On The Origins of the Pandemic

Yes, I did write a piece, finally.

I’ve just published a really long piece in the New York Times about the origins of the pandemic.

I’ve been working on this for months—I wanted to write something comprehensive but not inflammatory, and with information not blame as the focus. I was wary of the topic last year, and I’ll explain why later, too. (Besides: the pandemic itself has been, and still is, the real emergency but this topic deserves attention especially since we do not want to be here again).

Because of the audience, I have left out a lot of ― to me, at least — details and topics out of it. I’ll now be publishing a series of it here! If you had any interest in how and why we can investigate and try to prevent rare but catastrophic events, this next month in Insight will have a lot of that.

Here’s how the piece starts, with the 1977 pandemic that was caused by our research activities:

There were curious characteristics about the H1N1 influenza pandemic of 1977-78, which emerged from northeastern Asia and killed an estimated 700,000 people around the world. For one, it almost exclusively affected people in their mid-20s or younger. Scientists discovered another oddity that could explain the first: It was virtually identical to a strain that circulated in the 1950s. People born before that had immunity that protected them, and younger people didn’t.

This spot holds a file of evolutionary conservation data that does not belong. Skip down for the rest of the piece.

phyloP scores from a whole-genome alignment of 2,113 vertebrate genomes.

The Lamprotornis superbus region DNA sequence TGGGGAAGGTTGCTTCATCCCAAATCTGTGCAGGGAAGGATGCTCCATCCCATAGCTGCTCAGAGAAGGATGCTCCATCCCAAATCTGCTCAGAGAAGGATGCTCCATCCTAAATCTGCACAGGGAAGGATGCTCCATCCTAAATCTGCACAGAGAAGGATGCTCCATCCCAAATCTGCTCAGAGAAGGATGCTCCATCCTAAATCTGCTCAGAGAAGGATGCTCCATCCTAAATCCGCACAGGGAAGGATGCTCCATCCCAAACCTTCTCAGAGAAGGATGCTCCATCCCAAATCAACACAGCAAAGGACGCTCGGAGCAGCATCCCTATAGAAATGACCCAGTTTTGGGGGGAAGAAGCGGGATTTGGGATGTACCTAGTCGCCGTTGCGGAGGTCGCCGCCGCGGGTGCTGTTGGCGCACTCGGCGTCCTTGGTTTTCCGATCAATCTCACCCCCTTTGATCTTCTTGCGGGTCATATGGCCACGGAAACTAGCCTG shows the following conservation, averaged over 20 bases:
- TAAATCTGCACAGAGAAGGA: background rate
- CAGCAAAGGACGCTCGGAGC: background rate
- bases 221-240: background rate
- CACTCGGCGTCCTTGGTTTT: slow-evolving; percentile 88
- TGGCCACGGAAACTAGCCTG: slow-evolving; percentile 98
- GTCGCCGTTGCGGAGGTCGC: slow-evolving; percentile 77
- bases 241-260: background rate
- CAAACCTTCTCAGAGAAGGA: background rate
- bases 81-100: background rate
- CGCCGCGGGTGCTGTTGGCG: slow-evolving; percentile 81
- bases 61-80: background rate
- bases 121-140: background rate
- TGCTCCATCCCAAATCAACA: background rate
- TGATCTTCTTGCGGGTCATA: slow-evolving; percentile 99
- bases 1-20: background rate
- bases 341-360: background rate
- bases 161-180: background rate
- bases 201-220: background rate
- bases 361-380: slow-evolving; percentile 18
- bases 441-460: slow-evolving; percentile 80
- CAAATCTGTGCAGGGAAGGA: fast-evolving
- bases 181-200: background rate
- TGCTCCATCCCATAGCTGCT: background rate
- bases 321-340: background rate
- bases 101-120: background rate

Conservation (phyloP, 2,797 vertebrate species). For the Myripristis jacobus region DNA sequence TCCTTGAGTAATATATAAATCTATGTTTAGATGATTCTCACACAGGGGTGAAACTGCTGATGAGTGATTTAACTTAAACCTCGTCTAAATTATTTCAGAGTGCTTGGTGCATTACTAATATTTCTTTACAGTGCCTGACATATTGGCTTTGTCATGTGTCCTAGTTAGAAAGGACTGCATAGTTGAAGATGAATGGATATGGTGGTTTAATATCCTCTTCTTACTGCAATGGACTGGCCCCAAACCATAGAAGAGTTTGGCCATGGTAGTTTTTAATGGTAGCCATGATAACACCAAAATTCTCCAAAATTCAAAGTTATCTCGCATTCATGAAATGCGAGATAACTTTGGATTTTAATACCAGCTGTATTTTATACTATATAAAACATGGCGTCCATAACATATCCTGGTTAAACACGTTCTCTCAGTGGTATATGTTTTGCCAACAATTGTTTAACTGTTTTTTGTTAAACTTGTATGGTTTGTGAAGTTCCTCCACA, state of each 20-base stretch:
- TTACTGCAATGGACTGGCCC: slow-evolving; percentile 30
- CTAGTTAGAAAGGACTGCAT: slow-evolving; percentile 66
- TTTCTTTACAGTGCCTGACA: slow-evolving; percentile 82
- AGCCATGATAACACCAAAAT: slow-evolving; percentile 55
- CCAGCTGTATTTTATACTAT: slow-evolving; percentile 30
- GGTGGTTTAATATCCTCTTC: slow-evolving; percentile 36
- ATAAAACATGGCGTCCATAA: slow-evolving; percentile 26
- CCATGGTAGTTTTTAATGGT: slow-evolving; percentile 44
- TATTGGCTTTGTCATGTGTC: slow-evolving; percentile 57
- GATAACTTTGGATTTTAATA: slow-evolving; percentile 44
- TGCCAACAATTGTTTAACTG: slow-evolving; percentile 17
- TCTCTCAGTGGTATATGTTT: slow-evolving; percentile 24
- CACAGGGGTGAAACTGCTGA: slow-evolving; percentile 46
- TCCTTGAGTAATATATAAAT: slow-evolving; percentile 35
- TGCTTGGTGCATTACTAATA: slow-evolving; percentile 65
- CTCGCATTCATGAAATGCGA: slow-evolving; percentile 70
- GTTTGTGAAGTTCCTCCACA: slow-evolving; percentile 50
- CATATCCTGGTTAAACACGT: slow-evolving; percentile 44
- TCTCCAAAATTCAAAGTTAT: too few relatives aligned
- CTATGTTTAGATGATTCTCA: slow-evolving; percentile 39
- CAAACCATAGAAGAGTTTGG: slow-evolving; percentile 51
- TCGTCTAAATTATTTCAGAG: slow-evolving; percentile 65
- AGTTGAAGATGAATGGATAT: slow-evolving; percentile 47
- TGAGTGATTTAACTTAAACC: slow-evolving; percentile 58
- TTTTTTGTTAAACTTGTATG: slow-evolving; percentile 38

But how on earth had it remained so steady genetically, since viruses continually mutate? Scientists guessed that it had been frozen in a lab. It was often found to be sensitive to temperature, something expected for viruses used in vaccine research.

It was only in 2004 that a prominent virologist, Peter Palese, wrote that Chi-Ming Chu, a respected virologist and a former member of the Chinese Academy of Sciences, told him that “the introduction of this 1977 H1N1 virus” was indeed thought to be due to vaccine trials involving “the challenge of several thousand military recruits with live H1N1 virus.”

For the first time, science itself seemed to have caused a pandemic while trying to prepare for it.

Now, for the second time in 50 years, there are questions about whether we are dealing with a pandemic caused by scientific research.

While the Chinese government’s obstruction may keep us from knowing for sure whether the virus, SARS-CoV-2, came from the wild directly or through a lab in Wuhan or if genetic experimentation was involved, what we know already is troubling.

I’ll leave this newsletter here since the piece is already long, but wanted to give a heads up that I believe there is a lot of things we can already learn from this episode—spoiler alert, my piece doesn’t have a single answer—for the future. But that requires trying to sort through a lot of issues, ranging from the scientific side to the policy considerations, and ideally with a focus on making things better, not just finding parties to blame.

One key lesson I came away after this many months of research has been that we were due for a coronavirus pandemic—one way or another. We may not know what that way has been, but we can still try to prevent all the potential ways we’ve learned about. And that is more important than anything else.